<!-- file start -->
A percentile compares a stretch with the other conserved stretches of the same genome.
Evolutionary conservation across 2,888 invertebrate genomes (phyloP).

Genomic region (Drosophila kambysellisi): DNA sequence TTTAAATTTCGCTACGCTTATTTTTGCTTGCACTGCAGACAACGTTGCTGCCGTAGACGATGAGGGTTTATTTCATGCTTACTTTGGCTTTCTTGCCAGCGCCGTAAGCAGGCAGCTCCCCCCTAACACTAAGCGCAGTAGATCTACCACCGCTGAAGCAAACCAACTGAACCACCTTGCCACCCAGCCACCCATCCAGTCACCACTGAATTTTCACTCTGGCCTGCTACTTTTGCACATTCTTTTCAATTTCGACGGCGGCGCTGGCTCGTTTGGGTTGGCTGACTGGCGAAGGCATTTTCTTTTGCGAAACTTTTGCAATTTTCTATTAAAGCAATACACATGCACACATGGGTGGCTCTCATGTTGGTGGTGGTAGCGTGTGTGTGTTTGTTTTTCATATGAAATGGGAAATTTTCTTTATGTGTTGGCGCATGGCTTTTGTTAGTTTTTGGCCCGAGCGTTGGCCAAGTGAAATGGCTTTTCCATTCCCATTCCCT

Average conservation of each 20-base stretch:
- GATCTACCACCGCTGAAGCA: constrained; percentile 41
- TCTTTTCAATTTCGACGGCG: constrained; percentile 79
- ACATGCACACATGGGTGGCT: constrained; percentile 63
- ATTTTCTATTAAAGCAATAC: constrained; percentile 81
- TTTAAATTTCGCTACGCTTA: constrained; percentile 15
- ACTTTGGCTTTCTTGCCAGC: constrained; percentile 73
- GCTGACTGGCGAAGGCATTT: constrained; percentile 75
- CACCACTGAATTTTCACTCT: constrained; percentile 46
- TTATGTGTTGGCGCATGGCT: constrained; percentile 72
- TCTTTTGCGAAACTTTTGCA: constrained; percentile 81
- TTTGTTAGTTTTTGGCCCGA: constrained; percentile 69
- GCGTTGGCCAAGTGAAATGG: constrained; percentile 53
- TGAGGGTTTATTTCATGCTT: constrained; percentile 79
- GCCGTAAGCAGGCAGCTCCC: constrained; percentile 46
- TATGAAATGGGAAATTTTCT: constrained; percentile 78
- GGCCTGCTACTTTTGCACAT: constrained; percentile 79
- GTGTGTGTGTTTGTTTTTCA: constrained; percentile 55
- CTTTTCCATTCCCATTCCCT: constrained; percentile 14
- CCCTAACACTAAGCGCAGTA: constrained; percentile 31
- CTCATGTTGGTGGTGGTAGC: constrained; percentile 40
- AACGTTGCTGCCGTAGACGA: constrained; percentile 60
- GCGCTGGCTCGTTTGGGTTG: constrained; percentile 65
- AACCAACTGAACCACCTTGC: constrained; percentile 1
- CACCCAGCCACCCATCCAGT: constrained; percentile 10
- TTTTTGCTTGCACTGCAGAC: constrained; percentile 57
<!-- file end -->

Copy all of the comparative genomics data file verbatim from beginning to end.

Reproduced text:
A percentile compares a stretch with the other conserved stretches of the same genome.
Evolutionary conservation across 2,888 invertebrate genomes (phyloP).

Genomic region (Drosophila kambysellisi): DNA sequence TTTAAATTTCGCTACGCTTATTTTTGCTTGCACTGCAGACAACGTTGCTGCCGTAGACGATGAGGGTTTATTTCATGCTTACTTTGGCTTTCTTGCCAGCGCCGTAAGCAGGCAGCTCCCCCCTAACACTAAGCGCAGTAGATCTACCACCGCTGAAGCAAACCAACTGAACCACCTTGCCACCCAGCCACCCATCCAGTCACCACTGAATTTTCACTCTGGCCTGCTACTTTTGCACATTCTTTTCAATTTCGACGGCGGCGCTGGCTCGTTTGGGTTGGCTGACTGGCGAAGGCATTTTCTTTTGCGAAACTTTTGCAATTTTCTATTAAAGCAATACACATGCACACATGGGTGGCTCTCATGTTGGTGGTGGTAGCGTGTGTGTGTTTGTTTTTCATATGAAATGGGAAATTTTCTTTATGTGTTGGCGCATGGCTTTTGTTAGTTTTTGGCCCGAGCGTTGGCCAAGTGAAATGGCTTTTCCATTCCCATTCCCT

Average conservation of each 20-base stretch:
- GATCTACCACCGCTGAAGCA: constrained; percentile 41
- TCTTTTCAATTTCGACGGCG: constrained; percentile 79
- ACATGCACACATGGGTGGCT: constrained; percentile 63
- ATTTTCTATTAAAGCAATAC: constrained; percentile 81
- TTTAAATTTCGCTACGCTTA: constrained; percentile 15
- ACTTTGGCTTTCTTGCCAGC: constrained; percentile 73
- GCTGACTGGCGAAGGCATTT: constrained; percentile 75
- CACCACTGAATTTTCACTCT: constrained; percentile 46
- TTATGTGTTGGCGCATGGCT: constrained; percentile 72
- TCTTTTGCGAAACTTTTGCA: constrained; percentile 81
- TTTGTTAGTTTTTGGCCCGA: constrained; percentile 69
- GCGTTGGCCAAGTGAAATGG: constrained; percentile 53
- TGAGGGTTTATTTCATGCTT: constrained; percentile 79
- GCCGTAAGCAGGCAGCTCCC: constrained; percentile 46
- TATGAAATGGGAAATTTTCT: constrained; percentile 78
- GGCCTGCTACTTTTGCACAT: constrained; percentile 79
- GTGTGTGTGTTTGTTTTTCA: constrained; percentile 55
- CTTTTCCATTCCCATTCCCT: constrained; percentile 14
- CCCTAACACTAAGCGCAGTA: constrained; percentile 31
- CTCATGTTGGTGGTGGTAGC: constrained; percentile 40
- AACGTTGCTGCCGTAGACGA: constrained; percentile 60
- GCGCTGGCTCGTTTGGGTTG: constrained; percentile 65
- AACCAACTGAACCACCTTGC: constrained; percentile 1
- CACCCAGCCACCCATCCAGT: constrained; percentile 10
- TTTTTGCTTGCACTGCAGAC: constrained; percentile 57